Review of Kahtoola FLIGHTdeck System
By Matt Smith
I have to admit that snowshoeing isn't highest on my list. To some degree if I am going to be out in the pow, I'd just as soon be on planks. But there is almost nothing that can beat the solitude of the puff... puff... puff... puff trudging along some deep fluff. On top of that, snowshoeing is an excellent way to introduce children to outdoor winter sports. If you can walk, you can pretty much snowshoe. Snowshoeing in the front country often means starting off on hard packed powder trails or even ice. If you are only out for a short day hike your pack probably doesn't have room to comfortably pack snowshoes. Your other option is to wear them, which really isn't all that much fun. Kahtoola has devised a functional system to address both of these issues. The FLIGHTdeck system is the best of both worlds, featuring a detachable binding that allows you to leave the crampon on your boot for traction, while reducing the bulk of the deck so you can more easily stow them on the back of your pack on appraoch.
FLIGHTdeck 24 up close and personal
The FLIGHTdeck system is available in a variety of sizes ranging from 23 inches for sport minded folks, to 29 inches for those who stray a little farther from home. The binding consists of a fairly traditional style foot plate and strap system combined with toe and fore foot crampons. A simple spring loaded pin/clip system allows you to easily attach or detach the binding from the snow shoe deck. With a little practice on a scrap piece of carpet a home, it didn't take long to get the hang of stepping into the FLIGHTdeck. The release mechanism is a small pull cable that toggles the spring loaded pin. After 15 minutes or so of self-orientation, I was off to the hills.
On my first trip out with the FLIGHTdeck I discovered that it didn't take very long for the clips to get clogged with packed powder when you are just wearing the crampon. If the clips are clogged, I found the pins wouldn't fully engage and the binding would come loose from the FLIGHTdeck with very little force (Duh!). It was a simple matter to clean the binding with a couple of whacks with my trekking poles, much like you might do with your alpine boots before stepping into your skis. Using the T-shaped pull, I was easily able to grasp the release cable and remove the binding from the FLIGHTdeck.
One of the major complaints I have with many snowshoe designs is the pivot mechanism on the binding. I've seen everything from a rigid pinned hinge (my favorite by the way) to eye-bolts strapped to the frame with heavy weight rubber. On even a very slight side-hill traverse when the deck of the snowshoe is off level, the pivot can twist and rotate, making walking uncomfortable, inefficient, and tiresome. The pivot on the FLIGHTdeck is a wide Hypalon strap that I found performed better than most. The padded heel strike area is a nice attention to detail that I really appreciated after a full day on the trail. It was amazing how much my perception of fatigue was reduced with the added comfort.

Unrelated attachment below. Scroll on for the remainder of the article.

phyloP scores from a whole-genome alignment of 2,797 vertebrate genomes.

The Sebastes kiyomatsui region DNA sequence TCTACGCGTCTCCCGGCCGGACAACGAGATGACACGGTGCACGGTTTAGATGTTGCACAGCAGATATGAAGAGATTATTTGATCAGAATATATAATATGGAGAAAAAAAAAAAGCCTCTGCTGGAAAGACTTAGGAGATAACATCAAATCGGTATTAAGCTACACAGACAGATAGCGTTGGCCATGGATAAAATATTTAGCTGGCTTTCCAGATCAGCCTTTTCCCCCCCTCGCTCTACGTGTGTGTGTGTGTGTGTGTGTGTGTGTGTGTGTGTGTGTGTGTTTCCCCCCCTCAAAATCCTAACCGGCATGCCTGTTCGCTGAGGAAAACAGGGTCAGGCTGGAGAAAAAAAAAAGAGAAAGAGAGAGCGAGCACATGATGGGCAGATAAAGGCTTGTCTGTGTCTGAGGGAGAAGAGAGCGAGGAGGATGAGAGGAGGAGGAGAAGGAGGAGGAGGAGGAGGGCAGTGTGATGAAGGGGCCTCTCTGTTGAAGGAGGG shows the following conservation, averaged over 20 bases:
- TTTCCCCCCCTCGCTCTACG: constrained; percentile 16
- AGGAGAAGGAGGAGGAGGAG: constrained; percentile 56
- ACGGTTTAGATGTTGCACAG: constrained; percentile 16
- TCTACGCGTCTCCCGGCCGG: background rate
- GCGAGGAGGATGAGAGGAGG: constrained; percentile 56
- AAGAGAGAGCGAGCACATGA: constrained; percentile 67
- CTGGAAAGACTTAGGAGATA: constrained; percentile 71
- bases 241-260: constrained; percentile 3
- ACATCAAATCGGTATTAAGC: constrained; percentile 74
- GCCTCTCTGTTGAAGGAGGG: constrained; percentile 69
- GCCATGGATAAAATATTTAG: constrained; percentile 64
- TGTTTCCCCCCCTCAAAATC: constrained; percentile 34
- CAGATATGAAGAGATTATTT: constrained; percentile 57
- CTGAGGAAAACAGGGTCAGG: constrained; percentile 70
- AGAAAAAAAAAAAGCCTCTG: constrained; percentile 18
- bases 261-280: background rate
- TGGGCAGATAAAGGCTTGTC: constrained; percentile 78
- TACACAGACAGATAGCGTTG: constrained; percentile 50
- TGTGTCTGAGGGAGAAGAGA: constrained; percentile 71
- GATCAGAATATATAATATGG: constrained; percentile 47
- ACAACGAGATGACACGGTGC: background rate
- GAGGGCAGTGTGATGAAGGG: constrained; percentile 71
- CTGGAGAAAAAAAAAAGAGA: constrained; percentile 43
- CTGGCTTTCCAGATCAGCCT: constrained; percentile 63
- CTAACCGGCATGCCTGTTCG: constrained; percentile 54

FLIGHTdeck Stowed for transport
Last but not least, and perhaps my favorite part is the packability of the FLIGHTdeck with the binding either strapped to your boot, or stowed in another part of your pack. I stuffed the pair of FLIGHTdeck 24s into and onto several packs using different strategies. One fact quickly emerges, regardless of your pack, the FLIGHTdeck fits with less fuss and fumble than pretty much any other snowshoe I have tested. You of course still have to be careful with the crampons that are attached to the frame, but having the top surface of the deck clean and empty made all the difference.
Summary: The FLIGHTdeck system is a nice mid to high level snowshoe best suited to flat or low angle trails. The padded heel strike will win you over on the first day, and you won't pay the price in weight. The FLIGHTdeck 24 weighs in at only 64 oz. / pair. They are comparably priced with similar snowshoes and can be found online for about $250.
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Matt Smith Is a contributing editor at Gearreview.com and can even be found freezing his can off in a canyon mid-winter. Check out his blog with his latest trip reports and product test updates.